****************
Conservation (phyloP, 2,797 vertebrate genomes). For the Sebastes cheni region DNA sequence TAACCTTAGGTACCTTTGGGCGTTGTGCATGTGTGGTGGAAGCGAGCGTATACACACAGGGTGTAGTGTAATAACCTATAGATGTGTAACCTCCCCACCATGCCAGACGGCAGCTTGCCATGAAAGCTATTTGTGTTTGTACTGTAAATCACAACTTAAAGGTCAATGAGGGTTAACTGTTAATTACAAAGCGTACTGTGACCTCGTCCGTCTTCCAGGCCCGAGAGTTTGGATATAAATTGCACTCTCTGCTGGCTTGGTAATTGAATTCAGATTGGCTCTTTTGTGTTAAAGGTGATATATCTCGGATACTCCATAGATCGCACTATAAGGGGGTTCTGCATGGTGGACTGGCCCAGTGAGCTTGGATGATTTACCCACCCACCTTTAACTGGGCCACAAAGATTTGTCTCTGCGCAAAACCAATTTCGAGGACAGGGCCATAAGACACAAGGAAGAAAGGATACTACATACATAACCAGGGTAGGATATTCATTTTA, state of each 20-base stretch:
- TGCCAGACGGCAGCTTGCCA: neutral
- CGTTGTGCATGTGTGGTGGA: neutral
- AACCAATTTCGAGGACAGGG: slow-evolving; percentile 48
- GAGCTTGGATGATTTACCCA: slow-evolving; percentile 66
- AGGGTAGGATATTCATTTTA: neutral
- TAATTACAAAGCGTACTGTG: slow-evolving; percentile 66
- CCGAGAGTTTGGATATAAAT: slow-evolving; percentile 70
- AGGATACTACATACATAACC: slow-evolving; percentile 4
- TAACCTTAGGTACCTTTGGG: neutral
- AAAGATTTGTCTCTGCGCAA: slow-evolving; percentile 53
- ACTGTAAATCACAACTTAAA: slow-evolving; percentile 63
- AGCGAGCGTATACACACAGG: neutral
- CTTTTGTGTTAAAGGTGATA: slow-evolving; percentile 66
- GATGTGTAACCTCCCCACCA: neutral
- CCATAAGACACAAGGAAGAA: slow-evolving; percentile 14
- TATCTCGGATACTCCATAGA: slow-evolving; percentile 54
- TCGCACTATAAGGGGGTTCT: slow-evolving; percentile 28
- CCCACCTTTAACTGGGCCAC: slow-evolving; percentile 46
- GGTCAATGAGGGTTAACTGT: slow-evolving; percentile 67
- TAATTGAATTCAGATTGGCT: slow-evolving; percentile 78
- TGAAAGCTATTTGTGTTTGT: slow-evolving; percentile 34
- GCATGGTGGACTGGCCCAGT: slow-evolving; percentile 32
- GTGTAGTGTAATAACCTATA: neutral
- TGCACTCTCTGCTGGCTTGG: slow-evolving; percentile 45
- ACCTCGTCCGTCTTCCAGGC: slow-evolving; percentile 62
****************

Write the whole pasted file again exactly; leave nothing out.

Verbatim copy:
Conservation (phyloP, 2,797 vertebrate genomes). For the Sebastes cheni region DNA sequence TAACCTTAGGTACCTTTGGGCGTTGTGCATGTGTGGTGGAAGCGAGCGTATACACACAGGGTGTAGTGTAATAACCTATAGATGTGTAACCTCCCCACCATGCCAGACGGCAGCTTGCCATGAAAGCTATTTGTGTTTGTACTGTAAATCACAACTTAAAGGTCAATGAGGGTTAACTGTTAATTACAAAGCGTACTGTGACCTCGTCCGTCTTCCAGGCCCGAGAGTTTGGATATAAATTGCACTCTCTGCTGGCTTGGTAATTGAATTCAGATTGGCTCTTTTGTGTTAAAGGTGATATATCTCGGATACTCCATAGATCGCACTATAAGGGGGTTCTGCATGGTGGACTGGCCCAGTGAGCTTGGATGATTTACCCACCCACCTTTAACTGGGCCACAAAGATTTGTCTCTGCGCAAAACCAATTTCGAGGACAGGGCCATAAGACACAAGGAAGAAAGGATACTACATACATAACCAGGGTAGGATATTCATTTTA, state of each 20-base stretch:
- TGCCAGACGGCAGCTTGCCA: neutral
- CGTTGTGCATGTGTGGTGGA: neutral
- AACCAATTTCGAGGACAGGG: slow-evolving; percentile 48
- GAGCTTGGATGATTTACCCA: slow-evolving; percentile 66
- AGGGTAGGATATTCATTTTA: neutral
- TAATTACAAAGCGTACTGTG: slow-evolving; percentile 66
- CCGAGAGTTTGGATATAAAT: slow-evolving; percentile 70
- AGGATACTACATACATAACC: slow-evolving; percentile 4
- TAACCTTAGGTACCTTTGGG: neutral
- AAAGATTTGTCTCTGCGCAA: slow-evolving; percentile 53
- ACTGTAAATCACAACTTAAA: slow-evolving; percentile 63
- AGCGAGCGTATACACACAGG: neutral
- CTTTTGTGTTAAAGGTGATA: slow-evolving; percentile 66
- GATGTGTAACCTCCCCACCA: neutral
- CCATAAGACACAAGGAAGAA: slow-evolving; percentile 14
- TATCTCGGATACTCCATAGA: slow-evolving; percentile 54
- TCGCACTATAAGGGGGTTCT: slow-evolving; percentile 28
- CCCACCTTTAACTGGGCCAC: slow-evolving; percentile 46
- GGTCAATGAGGGTTAACTGT: slow-evolving; percentile 67
- TAATTGAATTCAGATTGGCT: slow-evolving; percentile 78
- TGAAAGCTATTTGTGTTTGT: slow-evolving; percentile 34
- GCATGGTGGACTGGCCCAGT: slow-evolving; percentile 32
- GTGTAGTGTAATAACCTATA: neutral
- TGCACTCTCTGCTGGCTTGG: slow-evolving; percentile 45
- ACCTCGTCCGTCTTCCAGGC: slow-evolving; percentile 62